The Return of Juelz Santana And/Or How To Write a Generic Trap Track, Circa 2013

Max Bell is not afraid to admit the virtues of a fine linen. I like my sheets very soft. The higher the thread count the better. I like my blankets, preferably of the Brookstone variety, plush....
By    January 10, 2013

Max Bell is not afraid to admit the virtues of a fine linen.

I like my sheets very soft. The higher the thread count the better. I like my blankets, preferably of the Brookstone variety, plush. That’s fucking soft. Why wasn’t I consulted for Juelz Santana’s “Soft?” It’s probably because I have zero rap tracks on the Internet and I might qualify as the object of derision in this trap (not to be confused with trap) song for the simple fact that I don’t “spray cheddar” at K.O.D. (One day…one day). But, my hurt pride as a connoisseur of all things soft aside, let’s discuss why Juelz—whose reemergence in the rap game can only be likened to that of the yearly limited release of the McDonald’s McRib (I’ve heard it’s good once or twice)—has, for his new track, “Soft,” off his soon to be released mixtape God Will’n, followed the model for what I call ‘The Easily Forgettable Trap Track” down to a capital T.

First, Juelz has recruited MMG heavyweights (one more than the other, literally), Rick Ross and Meek Mill. The only recruit left for a trap cut like this, and the one who would probably make it less forgettable, would be Tity Boi (currently 2Chainz). But, let’s go back and begin at the beginning, or something. The beat starts with the simple and ominous piano loop that serves as the foundation for the track, meaning that it hardly varies, thus creating the “trap trance,”in which your brain is put in the freezer like some rocks and all rappers that follow are given carte blanche to rap about the drug game/rap game they currently, or at one time, sat atop (their words and myths, not mine).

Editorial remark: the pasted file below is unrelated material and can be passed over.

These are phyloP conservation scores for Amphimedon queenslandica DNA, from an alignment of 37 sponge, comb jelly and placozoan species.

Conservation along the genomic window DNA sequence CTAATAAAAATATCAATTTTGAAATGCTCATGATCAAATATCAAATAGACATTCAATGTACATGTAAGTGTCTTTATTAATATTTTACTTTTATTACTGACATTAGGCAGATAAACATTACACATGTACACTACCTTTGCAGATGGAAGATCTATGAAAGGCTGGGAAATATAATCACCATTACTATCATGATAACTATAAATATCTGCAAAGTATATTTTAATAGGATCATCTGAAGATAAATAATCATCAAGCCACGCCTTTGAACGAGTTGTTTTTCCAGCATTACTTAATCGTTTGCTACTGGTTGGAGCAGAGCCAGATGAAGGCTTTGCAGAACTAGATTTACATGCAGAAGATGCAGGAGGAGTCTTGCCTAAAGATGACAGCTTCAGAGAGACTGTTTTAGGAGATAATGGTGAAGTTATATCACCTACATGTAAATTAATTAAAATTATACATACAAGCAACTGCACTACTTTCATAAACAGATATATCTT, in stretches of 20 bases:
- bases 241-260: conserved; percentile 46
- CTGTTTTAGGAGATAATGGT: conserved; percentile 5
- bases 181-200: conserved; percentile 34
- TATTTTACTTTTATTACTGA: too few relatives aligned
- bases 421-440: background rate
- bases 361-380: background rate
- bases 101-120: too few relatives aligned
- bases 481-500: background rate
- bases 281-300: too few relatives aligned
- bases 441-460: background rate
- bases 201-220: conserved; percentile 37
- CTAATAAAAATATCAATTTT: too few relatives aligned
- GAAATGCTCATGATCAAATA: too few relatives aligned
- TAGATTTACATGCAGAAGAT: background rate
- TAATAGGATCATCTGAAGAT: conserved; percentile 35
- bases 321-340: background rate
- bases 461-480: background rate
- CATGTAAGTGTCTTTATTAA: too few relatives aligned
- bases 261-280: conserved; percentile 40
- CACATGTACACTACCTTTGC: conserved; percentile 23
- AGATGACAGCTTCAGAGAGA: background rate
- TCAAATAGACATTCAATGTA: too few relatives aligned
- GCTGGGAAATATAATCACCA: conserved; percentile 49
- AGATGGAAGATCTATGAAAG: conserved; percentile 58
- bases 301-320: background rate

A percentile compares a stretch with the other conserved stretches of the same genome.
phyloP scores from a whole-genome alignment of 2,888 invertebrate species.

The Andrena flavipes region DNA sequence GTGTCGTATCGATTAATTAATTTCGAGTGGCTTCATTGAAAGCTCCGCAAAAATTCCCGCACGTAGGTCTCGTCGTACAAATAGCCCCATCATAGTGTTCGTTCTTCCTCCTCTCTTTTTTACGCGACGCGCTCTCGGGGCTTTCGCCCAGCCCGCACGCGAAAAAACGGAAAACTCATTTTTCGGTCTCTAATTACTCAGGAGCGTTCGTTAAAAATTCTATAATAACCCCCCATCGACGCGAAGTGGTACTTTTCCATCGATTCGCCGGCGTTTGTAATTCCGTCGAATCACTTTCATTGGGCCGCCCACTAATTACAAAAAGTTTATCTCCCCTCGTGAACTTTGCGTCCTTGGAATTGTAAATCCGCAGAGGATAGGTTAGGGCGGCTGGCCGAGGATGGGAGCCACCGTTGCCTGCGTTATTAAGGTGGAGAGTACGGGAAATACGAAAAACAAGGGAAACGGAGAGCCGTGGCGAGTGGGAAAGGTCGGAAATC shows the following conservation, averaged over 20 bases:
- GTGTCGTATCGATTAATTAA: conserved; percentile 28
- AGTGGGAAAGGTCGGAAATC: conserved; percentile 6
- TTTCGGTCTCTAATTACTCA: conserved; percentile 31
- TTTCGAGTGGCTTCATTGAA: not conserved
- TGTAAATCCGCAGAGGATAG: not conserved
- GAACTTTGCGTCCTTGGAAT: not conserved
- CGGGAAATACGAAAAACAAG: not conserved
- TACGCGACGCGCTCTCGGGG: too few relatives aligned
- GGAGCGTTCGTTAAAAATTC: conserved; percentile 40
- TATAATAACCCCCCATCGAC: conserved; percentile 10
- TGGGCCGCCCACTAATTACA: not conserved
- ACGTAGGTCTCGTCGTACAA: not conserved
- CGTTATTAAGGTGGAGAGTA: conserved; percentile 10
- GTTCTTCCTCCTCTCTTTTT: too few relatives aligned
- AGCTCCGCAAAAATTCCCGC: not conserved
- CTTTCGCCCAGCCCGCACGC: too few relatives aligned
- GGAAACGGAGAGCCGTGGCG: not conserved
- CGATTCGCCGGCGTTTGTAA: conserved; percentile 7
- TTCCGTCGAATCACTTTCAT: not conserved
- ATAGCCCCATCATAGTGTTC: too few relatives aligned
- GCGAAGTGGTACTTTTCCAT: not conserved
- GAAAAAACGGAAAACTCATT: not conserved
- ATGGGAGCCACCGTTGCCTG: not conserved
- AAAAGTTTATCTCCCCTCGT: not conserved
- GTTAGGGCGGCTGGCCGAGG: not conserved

So the dark piano is set. What’s next? Have Rozay essentially outline the ethos of the track (“I say these niggas coming too soft”) before the drummer boy drums hit and he launches into the hook. Yes, for the easily forgettable trap track, you must launch directly into the hook, especially if it’s the only time we hear the track’s most successful and recognizable rapper making music. But, it’s also because lyrics matter very little here. The hook, and Rawse saying, “I’m sipping this sauce / My dick won’t stay soft” (I think Viagra says you’re supposed to call after four hours), is of much greater import.

But, once past the hook, we have Juelz’s first verse, or at least the first I’ve heard, since “There it Go” (if you were ever a Dipset fan, you caught yourself whistling once). Juelz, who’s never been the best lyricist, knows the key to subpar punch lines when in the trap state of mind—cut the beat out. Thus, the beat is dropped three or four times in seemingly rapid succession. You can listen to decide whether it was a good idea or just take my word for it.

The last two verses are reserved for Mill and the man responsible for “Young’n (Holla Back).” Why? Because whoever responsible for organizing this trapness knew how to pick a line up. After Juelz comes with both underwhelming bars and enthusiasm, Meek comes in to make up for the latter (I don’t know if I’d use his name in conjunction with the former). And, of course, Fabolous’s verse is saved for last, as he is, whether it’s palatable or not, the best in terms of lyrics on this track. My favorite line is the potentially homoerotic “If you round me you gotta go hard / Soft niggas I don’t do.”

The song ends with Fabolous’ vocals fading out. Genius trapness. Blasphemy you say? No. If you leave out the hook at the end of the track, then people (people who like trap music) are likely to pon de replay (I think). Anyway, this has gone on far enough. I’ve listened to this song too many times. And as I’m writing this concluding sentence, I’ve forgotten what the hell I was talking about in the first place. I know it was something about trap music.

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